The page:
5. 10. Process 400 μL of the supernatant with a Zymo DNA Clean & Concentrator Kit, according to the manufacturer’s instructions.

fDNA quantification and characterization. Timing: ≈8 h.

  1. 11. The isolated fDNA can be used for further amplification, characterization, quantification, and sequencing.

Materials & methods

One adult male Lobster (H. americanus) was purchased in February 2017 from a local lobster fishery in Boston, MA. The lobster was euthanized by quickly severing the ganglia behind the eyes with a sharp knife. The body was then placed whole in a solution of 3.7% formaldehyde in 0.9 M phosphate-buffered saline (which approximates the salinity of seawater). The lobster was maintained at room temperature for one month, and then shipped to the University of California Irvine in March 2017. All lobster trails shown here have used muscle recovered from the chelipeds (primary claws), which have remained in formalin for the two-year duration of this study. For experimental treatments, the lobster claw tissue was processed according to the procedure described above.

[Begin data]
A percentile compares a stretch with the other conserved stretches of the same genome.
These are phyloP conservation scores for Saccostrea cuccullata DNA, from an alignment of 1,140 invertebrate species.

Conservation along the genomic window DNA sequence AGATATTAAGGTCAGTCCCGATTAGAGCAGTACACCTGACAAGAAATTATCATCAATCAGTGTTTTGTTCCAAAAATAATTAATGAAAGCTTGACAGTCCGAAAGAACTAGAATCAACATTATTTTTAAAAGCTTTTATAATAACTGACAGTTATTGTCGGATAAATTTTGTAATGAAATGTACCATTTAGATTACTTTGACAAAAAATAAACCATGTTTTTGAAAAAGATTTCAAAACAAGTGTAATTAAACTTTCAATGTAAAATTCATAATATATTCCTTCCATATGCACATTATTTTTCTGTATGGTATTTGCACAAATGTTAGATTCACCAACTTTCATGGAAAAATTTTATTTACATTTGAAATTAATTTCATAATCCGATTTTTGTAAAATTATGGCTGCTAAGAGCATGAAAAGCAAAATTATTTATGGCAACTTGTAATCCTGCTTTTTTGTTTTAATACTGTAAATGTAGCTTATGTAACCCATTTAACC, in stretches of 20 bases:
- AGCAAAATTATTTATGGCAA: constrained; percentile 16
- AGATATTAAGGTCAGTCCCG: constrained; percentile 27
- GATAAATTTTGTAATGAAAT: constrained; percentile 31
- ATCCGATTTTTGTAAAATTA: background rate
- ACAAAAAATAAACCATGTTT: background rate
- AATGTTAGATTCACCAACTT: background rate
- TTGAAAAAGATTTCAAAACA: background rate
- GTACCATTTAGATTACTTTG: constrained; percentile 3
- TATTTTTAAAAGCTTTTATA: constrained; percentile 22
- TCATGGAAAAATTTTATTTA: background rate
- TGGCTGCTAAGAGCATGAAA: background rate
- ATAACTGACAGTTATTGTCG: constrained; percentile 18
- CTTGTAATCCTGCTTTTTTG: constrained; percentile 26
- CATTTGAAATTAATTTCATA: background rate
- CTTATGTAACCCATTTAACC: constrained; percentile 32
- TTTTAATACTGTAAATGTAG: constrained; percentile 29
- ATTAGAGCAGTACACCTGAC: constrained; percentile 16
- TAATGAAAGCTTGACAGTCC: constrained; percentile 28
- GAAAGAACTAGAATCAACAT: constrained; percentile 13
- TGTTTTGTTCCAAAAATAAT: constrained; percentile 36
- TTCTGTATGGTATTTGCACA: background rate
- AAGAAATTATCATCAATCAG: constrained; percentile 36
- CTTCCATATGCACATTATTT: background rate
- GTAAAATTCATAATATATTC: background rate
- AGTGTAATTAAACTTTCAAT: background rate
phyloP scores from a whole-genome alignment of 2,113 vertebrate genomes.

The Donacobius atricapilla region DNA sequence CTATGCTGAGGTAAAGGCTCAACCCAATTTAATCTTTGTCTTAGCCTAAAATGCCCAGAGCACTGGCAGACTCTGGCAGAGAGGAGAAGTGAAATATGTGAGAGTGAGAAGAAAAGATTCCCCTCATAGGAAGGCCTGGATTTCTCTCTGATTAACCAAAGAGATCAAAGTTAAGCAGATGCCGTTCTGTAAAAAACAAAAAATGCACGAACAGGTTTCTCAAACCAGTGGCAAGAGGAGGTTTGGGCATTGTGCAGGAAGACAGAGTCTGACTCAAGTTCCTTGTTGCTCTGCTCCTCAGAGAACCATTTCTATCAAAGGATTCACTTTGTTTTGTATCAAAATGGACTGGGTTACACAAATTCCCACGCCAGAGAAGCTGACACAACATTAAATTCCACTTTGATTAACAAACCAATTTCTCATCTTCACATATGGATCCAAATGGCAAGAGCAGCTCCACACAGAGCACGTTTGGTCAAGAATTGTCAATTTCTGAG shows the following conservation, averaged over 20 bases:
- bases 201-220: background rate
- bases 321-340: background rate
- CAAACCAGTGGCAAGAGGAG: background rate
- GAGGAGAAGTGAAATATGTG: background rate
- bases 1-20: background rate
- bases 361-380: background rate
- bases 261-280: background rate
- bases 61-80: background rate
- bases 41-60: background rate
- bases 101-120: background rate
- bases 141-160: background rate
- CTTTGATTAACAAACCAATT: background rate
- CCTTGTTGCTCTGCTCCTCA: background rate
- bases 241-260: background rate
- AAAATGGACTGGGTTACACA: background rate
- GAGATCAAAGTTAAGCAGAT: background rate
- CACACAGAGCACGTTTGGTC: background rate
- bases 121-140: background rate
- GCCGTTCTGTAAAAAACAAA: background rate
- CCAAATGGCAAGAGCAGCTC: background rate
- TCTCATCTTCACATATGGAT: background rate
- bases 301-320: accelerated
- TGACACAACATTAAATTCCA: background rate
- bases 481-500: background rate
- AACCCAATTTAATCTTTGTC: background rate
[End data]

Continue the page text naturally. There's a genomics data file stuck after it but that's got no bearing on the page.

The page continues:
Proteinase K (Promega, V3021, lyophilized) was solubilized and diluted to 10 mg/mL in storage buffer (20 mM Tris-HCl, 1 mM CaCl2, 50% glycerol, pH 8.0).

For DNA isolation, 100 (±1) mg of lobster tissue samples were utilized. Tissue preparation, VFD processing, and DNA purification used methods described above. In the experiments reported here, the VFD was operated in the confined, not continuous flow, mode [3233]; specifically, 1 mL volumes were used. The negative control samples consisted of identical tissue samples and treatment but were not subjected to VFD processing. A positive control contained VFD-processed fresh lobster tissue. Additionally, fixed and fresh lobster tissue were processed overnight at 56 °C without the VFD for the conventional method controls, based on Table 1. Finally, intermediate controls combined the conventional and VFD-mediated methods to minimize the number of variables changed per experiment. These intermediate controls consisted of fixed and fresh lobster processed overnight (as in the conventional method) at room temperature (as in the VFD-mediated method) without use of the VFD.